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NASA’s dynamic map shows that parts of London will be permanently flooded by 2030

NASA's dynamic map shows that parts of London will be permanently flooded by 2030

NASA astronaut Mike Hopkins works outside the International Space Station's European laboratory on January 27 local time.

New software developed by NASA has created a dynamic map of sea level rise over the next few decades that suggests parts of London could be flooded by 2030.

NASA’s dynamic map shows sea level rise between 2020 and 2150, providing dynamic information on melting glaciers and ocean currents, Russia’s satellite news agency reported on August 12.

Large areas of central London are currently under threat from regular flooding, according to the map. Last week’s torrential rains caused massive flooding that affected ground traffic in London, the third time the city has been hit by flooding in weeks.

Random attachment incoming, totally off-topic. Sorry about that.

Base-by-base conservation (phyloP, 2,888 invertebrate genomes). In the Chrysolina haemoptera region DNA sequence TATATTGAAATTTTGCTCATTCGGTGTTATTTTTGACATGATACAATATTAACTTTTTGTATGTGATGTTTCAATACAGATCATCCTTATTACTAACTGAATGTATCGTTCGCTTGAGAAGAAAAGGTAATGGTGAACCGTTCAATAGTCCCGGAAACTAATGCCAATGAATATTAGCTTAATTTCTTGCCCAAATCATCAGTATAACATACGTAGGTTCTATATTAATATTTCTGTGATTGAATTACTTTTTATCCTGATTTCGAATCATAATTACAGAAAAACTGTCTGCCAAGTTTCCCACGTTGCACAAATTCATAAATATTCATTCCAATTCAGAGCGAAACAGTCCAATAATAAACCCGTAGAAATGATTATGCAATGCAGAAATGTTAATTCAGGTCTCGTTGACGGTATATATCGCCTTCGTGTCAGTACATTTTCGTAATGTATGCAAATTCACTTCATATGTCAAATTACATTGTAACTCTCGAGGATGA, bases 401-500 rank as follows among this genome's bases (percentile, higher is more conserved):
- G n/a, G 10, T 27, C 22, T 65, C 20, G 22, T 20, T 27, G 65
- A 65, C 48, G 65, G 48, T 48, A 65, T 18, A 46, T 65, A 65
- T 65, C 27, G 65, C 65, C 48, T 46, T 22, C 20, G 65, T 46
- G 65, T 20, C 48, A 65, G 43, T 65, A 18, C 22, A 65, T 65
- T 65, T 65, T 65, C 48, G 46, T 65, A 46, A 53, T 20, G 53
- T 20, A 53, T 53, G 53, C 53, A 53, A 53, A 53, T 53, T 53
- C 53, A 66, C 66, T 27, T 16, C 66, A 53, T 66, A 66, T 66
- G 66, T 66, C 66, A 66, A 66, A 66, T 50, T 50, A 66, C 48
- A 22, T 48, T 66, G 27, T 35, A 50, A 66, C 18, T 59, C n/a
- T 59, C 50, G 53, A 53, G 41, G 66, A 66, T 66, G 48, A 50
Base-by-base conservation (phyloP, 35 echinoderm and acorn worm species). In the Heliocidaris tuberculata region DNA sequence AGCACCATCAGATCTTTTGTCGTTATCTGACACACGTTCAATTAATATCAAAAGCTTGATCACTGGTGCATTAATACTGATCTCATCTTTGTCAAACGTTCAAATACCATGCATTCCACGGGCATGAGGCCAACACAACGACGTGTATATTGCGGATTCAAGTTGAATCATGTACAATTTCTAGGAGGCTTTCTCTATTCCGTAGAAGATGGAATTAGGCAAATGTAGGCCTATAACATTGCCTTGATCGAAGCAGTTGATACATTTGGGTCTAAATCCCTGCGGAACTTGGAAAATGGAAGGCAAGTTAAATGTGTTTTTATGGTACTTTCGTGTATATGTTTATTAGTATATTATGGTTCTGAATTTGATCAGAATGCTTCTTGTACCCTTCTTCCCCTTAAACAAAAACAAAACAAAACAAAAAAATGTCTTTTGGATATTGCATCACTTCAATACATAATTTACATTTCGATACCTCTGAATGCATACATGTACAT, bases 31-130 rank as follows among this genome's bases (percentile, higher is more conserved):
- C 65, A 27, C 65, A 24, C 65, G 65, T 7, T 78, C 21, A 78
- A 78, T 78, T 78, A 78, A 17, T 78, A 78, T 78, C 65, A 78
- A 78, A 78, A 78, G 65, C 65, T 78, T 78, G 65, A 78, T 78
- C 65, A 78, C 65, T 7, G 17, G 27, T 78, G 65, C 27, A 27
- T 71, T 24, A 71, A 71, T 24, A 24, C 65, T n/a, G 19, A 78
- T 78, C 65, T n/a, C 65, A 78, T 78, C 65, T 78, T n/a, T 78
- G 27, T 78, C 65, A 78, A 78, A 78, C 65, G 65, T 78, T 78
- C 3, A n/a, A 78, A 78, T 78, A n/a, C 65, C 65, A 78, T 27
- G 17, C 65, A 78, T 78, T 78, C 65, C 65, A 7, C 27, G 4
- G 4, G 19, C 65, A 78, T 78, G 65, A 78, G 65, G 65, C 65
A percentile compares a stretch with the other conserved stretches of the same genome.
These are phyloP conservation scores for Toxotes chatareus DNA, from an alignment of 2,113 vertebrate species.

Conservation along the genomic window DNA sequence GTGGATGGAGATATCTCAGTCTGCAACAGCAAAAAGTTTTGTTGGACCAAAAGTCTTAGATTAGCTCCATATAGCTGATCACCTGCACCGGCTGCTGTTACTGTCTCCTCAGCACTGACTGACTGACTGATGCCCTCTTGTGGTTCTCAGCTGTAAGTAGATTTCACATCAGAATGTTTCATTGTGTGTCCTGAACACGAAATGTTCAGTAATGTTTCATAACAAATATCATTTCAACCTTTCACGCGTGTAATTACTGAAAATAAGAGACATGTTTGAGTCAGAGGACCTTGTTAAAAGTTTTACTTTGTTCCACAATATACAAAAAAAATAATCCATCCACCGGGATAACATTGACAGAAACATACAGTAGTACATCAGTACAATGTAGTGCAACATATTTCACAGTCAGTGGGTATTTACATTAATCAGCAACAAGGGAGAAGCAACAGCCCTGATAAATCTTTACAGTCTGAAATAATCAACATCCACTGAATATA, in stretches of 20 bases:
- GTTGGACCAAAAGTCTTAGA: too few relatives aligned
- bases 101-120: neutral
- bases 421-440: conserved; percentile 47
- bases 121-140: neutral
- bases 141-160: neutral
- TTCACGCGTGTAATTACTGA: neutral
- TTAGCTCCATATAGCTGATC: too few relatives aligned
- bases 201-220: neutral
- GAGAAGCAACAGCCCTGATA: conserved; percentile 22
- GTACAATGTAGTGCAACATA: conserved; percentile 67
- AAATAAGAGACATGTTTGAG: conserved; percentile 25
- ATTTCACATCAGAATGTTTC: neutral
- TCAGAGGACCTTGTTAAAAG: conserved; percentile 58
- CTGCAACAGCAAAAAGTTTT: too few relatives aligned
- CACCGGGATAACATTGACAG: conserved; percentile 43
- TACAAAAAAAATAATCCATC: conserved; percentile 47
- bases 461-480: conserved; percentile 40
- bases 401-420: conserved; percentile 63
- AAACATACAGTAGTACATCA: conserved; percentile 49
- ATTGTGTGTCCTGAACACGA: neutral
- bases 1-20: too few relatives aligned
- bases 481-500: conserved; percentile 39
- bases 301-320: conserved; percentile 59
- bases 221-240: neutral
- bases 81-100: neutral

In July, 229 people were killed, including 184 in Germany, in major floods in Europe, including Austria, Belgium, Croatia, Germany, Luxembourg, the Netherlands, Switzerland and Italy. Countries such as India, Turkey and North Korea have also experienced severe flooding in recent days, causing a large number of casualties and economic losses.

According to scientists, global warming caused by climate change is disrupting the natural balance of ecosystems, causing extreme weather, hurricanes, floods and droughts and other natural disasters.

The mainstream scientific view is that human activity is the main cause of greenhouse gas emissions, such as fossil fuels, which contribute to climate change. Governments around the world are being urged to take action to find alternatives to oil and gas.

At the same time, it is also maintained that the Earth is only undergoing a long-term climate cycle, caused by changes in the Earth’s orbit or increased solar activity.

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